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Analysis Of Henchard In Thomas Hardy's The Mayor Of Casterbridge

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In Thomas Hardy’s novel, The Mayor of Casterbridge: The Life and Death of a Man of Character Michael Henchard’s mistreatment of those around his seem to categorize him as an immoral man; however, his perseverance and desire to make amends reconcile him to the reader and make him seem more human.
The first and possible most immoral decision Henchard makes involves his wife Susan. Within the first few chapters of this novel, Michael Henchard, in a drunken state, auctions his wife and child off to a passing sailor for five guineas. This action has an immediate impact on the reader: not only is Henchard selling two human beings, he is selling the entirety of his immediate family. By introducing a character by having him commit such a heinous act, Hardy sets readers up to immediately dislike Henchard and label him as unethical. However, even with this unscrupulous act, Henchard’s subsequent actions help to soften the reader’s view of him. Upon waking the next morning and realizing his actions,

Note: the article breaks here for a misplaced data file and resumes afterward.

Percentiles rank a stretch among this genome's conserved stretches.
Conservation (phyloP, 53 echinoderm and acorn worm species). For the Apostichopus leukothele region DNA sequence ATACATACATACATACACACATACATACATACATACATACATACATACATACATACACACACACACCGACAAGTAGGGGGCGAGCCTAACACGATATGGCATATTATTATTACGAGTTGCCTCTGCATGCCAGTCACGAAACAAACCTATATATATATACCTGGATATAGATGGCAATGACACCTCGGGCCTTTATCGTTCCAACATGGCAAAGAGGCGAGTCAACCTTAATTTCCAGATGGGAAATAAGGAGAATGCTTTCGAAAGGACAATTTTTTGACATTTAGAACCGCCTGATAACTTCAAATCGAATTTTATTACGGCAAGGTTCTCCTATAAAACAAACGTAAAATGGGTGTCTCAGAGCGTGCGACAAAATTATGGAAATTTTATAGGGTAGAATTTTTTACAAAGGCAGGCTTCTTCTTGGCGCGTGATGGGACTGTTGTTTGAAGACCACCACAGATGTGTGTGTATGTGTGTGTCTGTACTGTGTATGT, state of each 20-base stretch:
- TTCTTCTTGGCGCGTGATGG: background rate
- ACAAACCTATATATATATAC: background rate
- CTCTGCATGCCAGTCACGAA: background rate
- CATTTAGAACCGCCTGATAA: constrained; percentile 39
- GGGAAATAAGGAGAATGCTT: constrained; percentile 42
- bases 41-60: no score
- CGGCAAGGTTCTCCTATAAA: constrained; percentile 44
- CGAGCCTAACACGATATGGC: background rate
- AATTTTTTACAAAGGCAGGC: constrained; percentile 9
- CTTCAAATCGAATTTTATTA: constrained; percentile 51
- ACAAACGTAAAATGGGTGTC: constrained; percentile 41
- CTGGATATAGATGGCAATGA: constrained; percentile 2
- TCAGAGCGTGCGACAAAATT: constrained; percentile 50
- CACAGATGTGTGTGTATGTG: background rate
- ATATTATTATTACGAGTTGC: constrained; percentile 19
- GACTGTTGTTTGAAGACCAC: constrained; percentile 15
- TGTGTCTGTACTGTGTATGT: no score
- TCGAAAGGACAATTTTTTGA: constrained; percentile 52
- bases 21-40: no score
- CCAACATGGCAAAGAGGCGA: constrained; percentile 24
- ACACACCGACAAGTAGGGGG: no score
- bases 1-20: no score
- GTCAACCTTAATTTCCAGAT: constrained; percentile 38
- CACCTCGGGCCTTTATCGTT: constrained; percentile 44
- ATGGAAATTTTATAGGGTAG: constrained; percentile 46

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After ruining Miss Templeman’s reputation, Henchard tries to make amends by marrying her. However, rather than being kind, Henchard proposes to Lucetta by threatening her until she accepts him. In this situation, Henchard is displaying his hostile nature and his complete disregard for the feelings of others. In spite of this hostility, the reader does recognize that Henchard is doing his best to make amends. Later on when Lucetta thoroughly refuses him, Henchard tries to return the evidence of their affair to her; however, instead their letters get revealed and Lucetta is again ridiculed. Despite Henchard’s best efforts to make things right, his actions continue to fall short. In this way, Henchard has a distinctly human quality about him. Even when he tries his hardest, his continuous mistakes allow the reader to relate to him and sympathize with him on a certain
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